self-consciousness about her dyslexia causing her to be a year behind in school will not be an
issue for her with her college peers. When Monique starts college, she feels that she will be equal
to all of the other college students. Her positive attitude will help her accomplish her future
goals.
Implications
The strategies that I would use in the classroom to teach a dyslexic child are scaffolding,
phonemic awareness, zone of proximal development, and group or peer learning. Scaffolding
allows the teacher to give the child hints or clues to better solve problems. This positively
encourages the child to keep trying in order to learn. Phonemic awareness improves a child's
reading, reading comprehension, and ability to spell. When the child is first diagnosed with
dyslexia, a special education teacher should work one on one with the child to give proper
guidance and use the specific educational tools needed for that child. At this point, the child may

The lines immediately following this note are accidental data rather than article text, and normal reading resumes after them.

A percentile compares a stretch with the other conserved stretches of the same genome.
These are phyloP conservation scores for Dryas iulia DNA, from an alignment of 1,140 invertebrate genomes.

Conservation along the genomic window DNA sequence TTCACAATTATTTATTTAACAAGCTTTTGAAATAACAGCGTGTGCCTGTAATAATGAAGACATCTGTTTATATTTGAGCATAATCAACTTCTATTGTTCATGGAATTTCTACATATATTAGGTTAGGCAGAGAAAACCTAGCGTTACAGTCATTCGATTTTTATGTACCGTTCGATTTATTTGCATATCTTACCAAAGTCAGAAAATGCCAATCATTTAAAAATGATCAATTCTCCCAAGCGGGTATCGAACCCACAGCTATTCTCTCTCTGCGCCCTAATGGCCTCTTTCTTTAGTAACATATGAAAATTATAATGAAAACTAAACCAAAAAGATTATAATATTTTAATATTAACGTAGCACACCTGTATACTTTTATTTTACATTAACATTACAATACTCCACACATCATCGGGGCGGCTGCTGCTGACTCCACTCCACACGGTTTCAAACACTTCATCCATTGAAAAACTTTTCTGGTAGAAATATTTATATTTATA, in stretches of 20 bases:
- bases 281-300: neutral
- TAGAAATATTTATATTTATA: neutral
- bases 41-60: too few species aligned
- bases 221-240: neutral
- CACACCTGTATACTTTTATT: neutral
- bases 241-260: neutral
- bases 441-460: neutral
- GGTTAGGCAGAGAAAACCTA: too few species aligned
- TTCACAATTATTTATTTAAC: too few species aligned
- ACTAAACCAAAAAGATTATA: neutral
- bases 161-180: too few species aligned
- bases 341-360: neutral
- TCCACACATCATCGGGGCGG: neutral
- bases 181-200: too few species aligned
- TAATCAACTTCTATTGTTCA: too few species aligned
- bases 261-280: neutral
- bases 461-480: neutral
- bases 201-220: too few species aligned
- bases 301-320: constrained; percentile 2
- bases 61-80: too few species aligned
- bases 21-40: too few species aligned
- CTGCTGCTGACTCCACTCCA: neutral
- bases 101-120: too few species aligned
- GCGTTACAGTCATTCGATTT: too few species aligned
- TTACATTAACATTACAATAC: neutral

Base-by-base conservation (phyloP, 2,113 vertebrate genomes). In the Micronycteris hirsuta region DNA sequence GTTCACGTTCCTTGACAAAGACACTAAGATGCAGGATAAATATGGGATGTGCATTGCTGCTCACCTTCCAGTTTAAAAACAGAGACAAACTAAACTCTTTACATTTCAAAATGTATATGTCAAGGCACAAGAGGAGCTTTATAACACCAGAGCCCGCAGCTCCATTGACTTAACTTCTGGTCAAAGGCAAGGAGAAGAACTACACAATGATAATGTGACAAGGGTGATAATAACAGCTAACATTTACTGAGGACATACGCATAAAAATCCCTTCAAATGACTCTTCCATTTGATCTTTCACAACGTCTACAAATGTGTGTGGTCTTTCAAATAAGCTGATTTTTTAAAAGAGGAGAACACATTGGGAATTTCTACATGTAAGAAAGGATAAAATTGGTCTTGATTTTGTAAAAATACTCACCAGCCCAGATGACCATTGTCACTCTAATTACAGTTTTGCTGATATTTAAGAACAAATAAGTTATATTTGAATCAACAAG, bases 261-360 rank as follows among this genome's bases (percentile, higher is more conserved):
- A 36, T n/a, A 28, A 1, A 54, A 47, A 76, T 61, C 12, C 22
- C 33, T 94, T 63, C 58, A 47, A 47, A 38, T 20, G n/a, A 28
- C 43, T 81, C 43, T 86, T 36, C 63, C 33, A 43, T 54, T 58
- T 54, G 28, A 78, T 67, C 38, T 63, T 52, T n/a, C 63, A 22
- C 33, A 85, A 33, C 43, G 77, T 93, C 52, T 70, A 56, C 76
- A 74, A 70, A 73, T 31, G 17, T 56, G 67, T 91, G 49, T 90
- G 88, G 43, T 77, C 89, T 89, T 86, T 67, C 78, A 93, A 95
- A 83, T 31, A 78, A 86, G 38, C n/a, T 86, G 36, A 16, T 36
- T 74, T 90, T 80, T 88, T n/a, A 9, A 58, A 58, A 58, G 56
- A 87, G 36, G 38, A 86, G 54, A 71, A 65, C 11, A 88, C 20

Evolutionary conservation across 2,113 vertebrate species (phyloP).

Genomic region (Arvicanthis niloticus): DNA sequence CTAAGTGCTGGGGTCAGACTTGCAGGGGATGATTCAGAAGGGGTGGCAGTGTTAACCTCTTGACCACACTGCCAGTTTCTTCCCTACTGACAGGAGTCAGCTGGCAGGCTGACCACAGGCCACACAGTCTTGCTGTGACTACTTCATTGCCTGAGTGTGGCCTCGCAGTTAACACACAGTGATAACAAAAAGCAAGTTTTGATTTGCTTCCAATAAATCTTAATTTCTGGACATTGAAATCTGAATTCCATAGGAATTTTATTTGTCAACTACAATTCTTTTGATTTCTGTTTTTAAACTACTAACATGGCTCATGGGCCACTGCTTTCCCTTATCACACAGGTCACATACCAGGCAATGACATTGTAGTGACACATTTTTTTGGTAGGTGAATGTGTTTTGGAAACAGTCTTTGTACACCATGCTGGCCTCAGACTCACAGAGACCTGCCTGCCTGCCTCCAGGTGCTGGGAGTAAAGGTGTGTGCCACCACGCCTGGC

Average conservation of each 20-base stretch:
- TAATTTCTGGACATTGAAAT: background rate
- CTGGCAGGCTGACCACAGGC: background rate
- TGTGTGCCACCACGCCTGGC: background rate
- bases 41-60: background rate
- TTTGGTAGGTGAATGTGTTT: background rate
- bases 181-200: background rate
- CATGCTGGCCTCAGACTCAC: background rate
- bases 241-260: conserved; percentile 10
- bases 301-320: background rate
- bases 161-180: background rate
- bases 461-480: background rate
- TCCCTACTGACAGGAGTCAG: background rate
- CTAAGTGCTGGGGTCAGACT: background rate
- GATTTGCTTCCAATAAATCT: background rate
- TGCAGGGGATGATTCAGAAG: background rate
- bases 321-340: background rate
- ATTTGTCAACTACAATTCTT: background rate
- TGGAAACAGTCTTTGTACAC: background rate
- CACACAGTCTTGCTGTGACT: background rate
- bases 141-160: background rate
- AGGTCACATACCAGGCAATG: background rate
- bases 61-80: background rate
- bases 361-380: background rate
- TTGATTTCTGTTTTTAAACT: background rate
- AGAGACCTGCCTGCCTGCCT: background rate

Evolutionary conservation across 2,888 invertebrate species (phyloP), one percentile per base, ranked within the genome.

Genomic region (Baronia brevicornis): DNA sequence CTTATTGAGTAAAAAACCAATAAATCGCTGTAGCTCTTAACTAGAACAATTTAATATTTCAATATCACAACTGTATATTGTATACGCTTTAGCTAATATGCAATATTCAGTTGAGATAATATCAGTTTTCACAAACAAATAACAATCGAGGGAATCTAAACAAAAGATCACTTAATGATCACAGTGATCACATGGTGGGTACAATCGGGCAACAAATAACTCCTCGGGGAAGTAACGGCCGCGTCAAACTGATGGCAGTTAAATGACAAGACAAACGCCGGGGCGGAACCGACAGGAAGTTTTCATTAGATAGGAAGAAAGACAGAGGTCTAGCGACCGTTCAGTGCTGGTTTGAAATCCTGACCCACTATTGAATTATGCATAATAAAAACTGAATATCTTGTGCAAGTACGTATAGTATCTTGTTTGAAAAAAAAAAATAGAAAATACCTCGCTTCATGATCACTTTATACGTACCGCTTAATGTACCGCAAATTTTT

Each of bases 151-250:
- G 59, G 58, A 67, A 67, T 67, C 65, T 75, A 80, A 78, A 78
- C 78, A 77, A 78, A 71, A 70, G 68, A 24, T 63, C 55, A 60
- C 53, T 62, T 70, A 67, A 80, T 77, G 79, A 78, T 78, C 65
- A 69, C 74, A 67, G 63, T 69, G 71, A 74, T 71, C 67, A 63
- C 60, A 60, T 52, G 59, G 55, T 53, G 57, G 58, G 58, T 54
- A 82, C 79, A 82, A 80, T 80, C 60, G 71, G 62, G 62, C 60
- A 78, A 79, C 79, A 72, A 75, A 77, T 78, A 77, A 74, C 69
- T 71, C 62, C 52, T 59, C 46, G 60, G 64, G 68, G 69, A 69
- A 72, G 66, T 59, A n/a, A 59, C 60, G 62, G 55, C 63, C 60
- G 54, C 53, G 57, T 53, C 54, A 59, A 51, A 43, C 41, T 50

be distracted in a classroom with the other students or frustrated if he or she could not do the
same tasks that are assigned to the other children. As the child shows improvement and advances
in school, the child should be in class learning with group or peer learning. This allows the child
to be tutored and helped by the other students in the class. Group or peer learning uses both
scaffolding and dialogues to provide new information that might help the struggling child learn a
better way of understanding the material. When the dyslexic child remains in the classroom and